Nativity scenes are one of the strongest symbols of the Christmas holiday. Passionate craftsmen sometimes reproduce the Nativity episode to perfection. Between art and the sacred, these true masterpieces require a goldsmith's work that often spans the whole year, before they can be presented during the expected period that extends throughout the month of December. Whether traditional, original, living or inanimate, all these cribs are breathtaking artistic representations, and put stars in the eyes of the youngest... and the oldest! Petit Futé offers you its classification of the most beautiful cribs in the world.
Czech Republic, the cultural
During the Christmas season, you will see nativity scenes all over the Czech Republic. Every town has its own Christmas market, where you will often find lively Nativity scenes that make children dream. Children also enjoy sitting on a donkey, sheep or goat! There are also many museums dedicated to this craft. Near Prague, the Karlštejn Museum displays a variety of original nativity scenes. Some are made of sugar, others of bread, and the largest are almost 4 m high!
Mexico, the most creative
In Mexico, originality is in the spotlight! And if the tradition was introduced in the country in the 16th century with the arrival of the Spaniards and the evangelization, we have in the cribs a whole bunch of elements coming directly from the culture of the country: cactus, coconut trees and even santons making tortillas take part in the Nativity scene. Sometimes Adam and Eve and the devil are also found as representations of good and evil. The crib is set up on December 16, the first day of the posadas, daily festivals that last 9 days. They retrace the pilgrimage of Joseph and Mary before the birth of Jesus. A beautiful way to start the festivities!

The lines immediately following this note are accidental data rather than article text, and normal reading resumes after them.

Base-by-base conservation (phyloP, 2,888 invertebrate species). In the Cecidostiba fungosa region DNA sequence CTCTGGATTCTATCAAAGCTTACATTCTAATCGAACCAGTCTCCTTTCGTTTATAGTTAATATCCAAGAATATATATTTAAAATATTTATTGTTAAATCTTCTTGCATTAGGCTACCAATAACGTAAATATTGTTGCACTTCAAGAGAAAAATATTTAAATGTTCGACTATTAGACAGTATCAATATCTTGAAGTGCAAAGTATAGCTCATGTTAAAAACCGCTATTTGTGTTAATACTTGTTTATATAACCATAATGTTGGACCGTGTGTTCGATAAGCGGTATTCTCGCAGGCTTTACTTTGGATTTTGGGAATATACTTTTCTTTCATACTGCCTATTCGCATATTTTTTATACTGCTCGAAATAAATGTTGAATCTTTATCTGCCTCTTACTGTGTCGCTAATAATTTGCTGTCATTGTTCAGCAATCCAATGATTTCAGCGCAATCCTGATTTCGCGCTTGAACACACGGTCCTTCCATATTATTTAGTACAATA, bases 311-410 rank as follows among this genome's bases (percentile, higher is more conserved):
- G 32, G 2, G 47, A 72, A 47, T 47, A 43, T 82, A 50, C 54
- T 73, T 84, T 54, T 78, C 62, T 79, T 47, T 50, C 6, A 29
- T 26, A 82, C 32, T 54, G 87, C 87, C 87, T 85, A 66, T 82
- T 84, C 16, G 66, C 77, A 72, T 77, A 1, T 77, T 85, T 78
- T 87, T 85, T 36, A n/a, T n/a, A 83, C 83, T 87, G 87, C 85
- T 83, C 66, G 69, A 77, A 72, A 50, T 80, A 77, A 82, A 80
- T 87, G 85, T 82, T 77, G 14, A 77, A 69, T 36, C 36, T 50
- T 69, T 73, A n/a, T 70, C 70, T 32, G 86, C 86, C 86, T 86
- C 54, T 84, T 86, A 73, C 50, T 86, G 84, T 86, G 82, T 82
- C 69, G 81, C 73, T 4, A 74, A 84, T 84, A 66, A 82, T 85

Portugal, the baroque
In Portugal too, the crib is a tradition that cannot be ignored at Christmas time. It is in the Alentejo region that its imprint is still the strongest with a production of religious and secular Santons from Portuguese culture such as the washerwoman or the folk dancer. These figurines are often made in life-size, which gives them an undeniable charm. You should also know that Portugal was a great producer of Baroque cribs in the 18th century. These masterpieces can now be found in churches or cathedrals such as the Sé in Lisbon.
Russia, the theatrical
The Russian crib, or vertep which means "cave" in old Slavic, is a real little theatre! It is a two-storey house: on the first floor is the Holy Family, on the second are satirical scenes or legends related to national heroes. To bring this little world to life, there are of course openings to handle the dolls. The show then alternates dialogue and traditional songs and is often performed by candlelight, in a rather dark room, and in front of children whose faces never cease to marvel.
Peru, the Amazonian
Anyone who has the opportunity to visit Peru at Christmas time will realize that the crib is of paramount importance, much more than the tree. Its composition varies according to the region: the Andes, the coast or the Amazon. The Amazonian cribs are populated with short-dressed santons and the little Jesus is surrounded by felines: tigers or panthers. On the coast, the characters wear straw hats. Finally, in the Andes, the protagonists of the Nativity are warmly dressed and wear a Peruvian cap. They all await the arrival of Niiño Manuelito, the Infant Jesus